Late last night, the Chicago Cubs beat the Cleveland Indians in game seven of the World Series. They are lovable losers no more. The curse is broken. The victory, which caps off a comeback from being down three games to one in the Series, is now what “may be the sweetest and hardest-earned championship in the history of American sports.”
World Series MVP Ben Zobrist, who knocked the go-ahead hit in the top of the tenth, told the Chicago Tribune that the game almost made him pass out. “An epic battle,” said Zobrist, 35, favorite son of Eureka, Illinois. “I can’t believe that after 108 years, we’re able to hoist the trophy.”
It’s hard to put words to how meaningful this is to Cubs fans and Illinoisans and lovers of the game, and how to convey the feelings that are at the core of a hugging supernova that Cubs Nation is currently in the throes of. But philosophy, and its slightly more grounded sibling, psychology, provides a few windows.
The study of art helps put it into context: In , University of Oregon philosopher Mark Johnson argues, following the tradition American pragmatist John Dewey, that the arts — painting, drama, film, literature — aren’t some trivial, impractical, and disconnected corner of human life, with the real action being in business and science. Rather, Johnson contends that art is so powerful because it takes the human experience to its most extreme places. “Art is not a distinct type of disinterested, non-practical experience that requires unique forms of judgment and evaluation,” he writes. “On the contrary, art matters because it provides a heightened, intensified, and highly integrated experience of meaning using all of our ordinary resources for meaning-making.”
It’s a similar point that screenplay guru Robert McKee makes in : If you’re going to ask for two hours of people’s time for a movie, you better take them to some extreme places within — or better yet, beyond — their usual emotional range. You can enter into the trance of a Monet or Mad Max and see and feel things you would never otherwise see — all without becoming a Parisian bon vivant or postapocalyptic antihero yourself. Art transports us, and takes us — in the safety of the museum or the theater or the text — into emotional states that are otherwise only accessible when your real life is in euphoria or crisis.
So too with sport: As evidenced by the madness on Twitter last night and the bedlam in Chicago, sports take one of the most basic qualities of human experiences — competition, which animates everything from capitalism to mating — and place it in the boundaries of a game. If you watched the whole game last night, you were treated to, and likely agonized by, extreme twists in the story arc — the Cubs are way ahead! No, they’re not! What is (Cubs manager) Joe Maddon doing! Oh my God, they won it! — that only a Hitchcock or a Hemingway could author. Yet no one mind was behind this, but dozens of elitely trained humans, locked in a ritualized, nonviolent battle.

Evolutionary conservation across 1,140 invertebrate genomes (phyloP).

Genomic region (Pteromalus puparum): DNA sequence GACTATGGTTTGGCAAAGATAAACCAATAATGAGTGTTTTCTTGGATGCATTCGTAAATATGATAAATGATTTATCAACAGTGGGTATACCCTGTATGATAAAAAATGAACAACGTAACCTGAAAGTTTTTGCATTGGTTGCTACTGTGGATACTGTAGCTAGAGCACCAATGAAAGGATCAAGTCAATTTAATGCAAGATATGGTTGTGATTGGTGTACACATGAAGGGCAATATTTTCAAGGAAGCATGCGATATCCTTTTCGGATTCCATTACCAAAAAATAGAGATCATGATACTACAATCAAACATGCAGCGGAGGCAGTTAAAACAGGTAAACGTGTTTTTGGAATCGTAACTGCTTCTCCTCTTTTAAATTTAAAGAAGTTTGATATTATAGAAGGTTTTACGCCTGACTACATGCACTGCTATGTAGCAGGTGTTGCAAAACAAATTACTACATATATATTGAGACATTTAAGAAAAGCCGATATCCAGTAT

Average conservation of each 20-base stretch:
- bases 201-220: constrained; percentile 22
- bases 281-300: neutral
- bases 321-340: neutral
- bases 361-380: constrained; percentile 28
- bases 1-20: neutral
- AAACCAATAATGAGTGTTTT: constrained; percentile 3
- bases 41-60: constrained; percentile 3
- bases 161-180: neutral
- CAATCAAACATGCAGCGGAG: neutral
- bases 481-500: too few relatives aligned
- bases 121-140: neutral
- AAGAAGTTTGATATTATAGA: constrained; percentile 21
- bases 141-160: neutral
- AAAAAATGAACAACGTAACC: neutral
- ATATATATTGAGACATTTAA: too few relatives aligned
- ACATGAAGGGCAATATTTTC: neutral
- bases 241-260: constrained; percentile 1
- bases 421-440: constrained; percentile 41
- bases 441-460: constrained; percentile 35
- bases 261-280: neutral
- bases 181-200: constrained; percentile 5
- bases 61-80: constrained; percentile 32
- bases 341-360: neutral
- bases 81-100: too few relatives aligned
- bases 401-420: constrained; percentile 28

Indeed, the Cubs victory is a sports story line put up to mythic proportions: It’s only in folk tales, faerie stories, and baseball that curses get lifted — and it’s beautiful evidence that, yes, personal and organizational transformation is possible. Ducklings turn to swans, frogs to princes, losers to champions. “For the Cubs, whose long history is riddled with the mythology of billy goat curses, black cats and a fan who was vilified for interfering with a foul ball, theirs is now a history of winning, and their identity changes forever,” quoth the Times. Through laughter, Zobrist, the Series MVP, marveled at his destiny: “I didn’t think that was a possibility for a little kid from Illinois,” he said. ”I just wanted to play the game and win. I was competitive, but I never thought that I would be in a situation like this.”
If you feel like you were a part of it — if you say “we won” after the Cubs victory — in a very real sense, you were and are. On one hand, fandom is a parasocial relationship, what psychologists call the one-sided connection that marks the “intimacy at a distance” that people have with celebrities. Very few Cubs fans know Zobrist personally, but that doesn’t mean that the relationships that flower around sports aren’t real.
As Eric Simons, author of The Secret Lives of Sports Fans: The Science of Sports Obsession, told the Seattle Times, “Fans get so much from identifying with a team, in ways even players don’t,” he said. “The athletes can be mercenaries, but the fan is permanent.” There are tons of psychological effects, lots of which have to with community: If you’re a Cubs fan, it’s hard to feel lonely or alienated right now. Experimental anthropologist Dimitris Xygalatas has found, through rigging up biomarker trackers to fire-walkers and the people who love them, that spectators of a high-stakes ritual — like a fire-walking ritual, or, presumably, the World Series — go through physiological states in synchrony. The more closely you identify with the participant, the more your interior states mirror theirs. It’s all a part of “collective effervescence,” the way that humans have synced together in ecstatic rhythm — in the crowd or on the dance floor — since time out of mind. Which, by the way, is the last time the Cubs won the Series.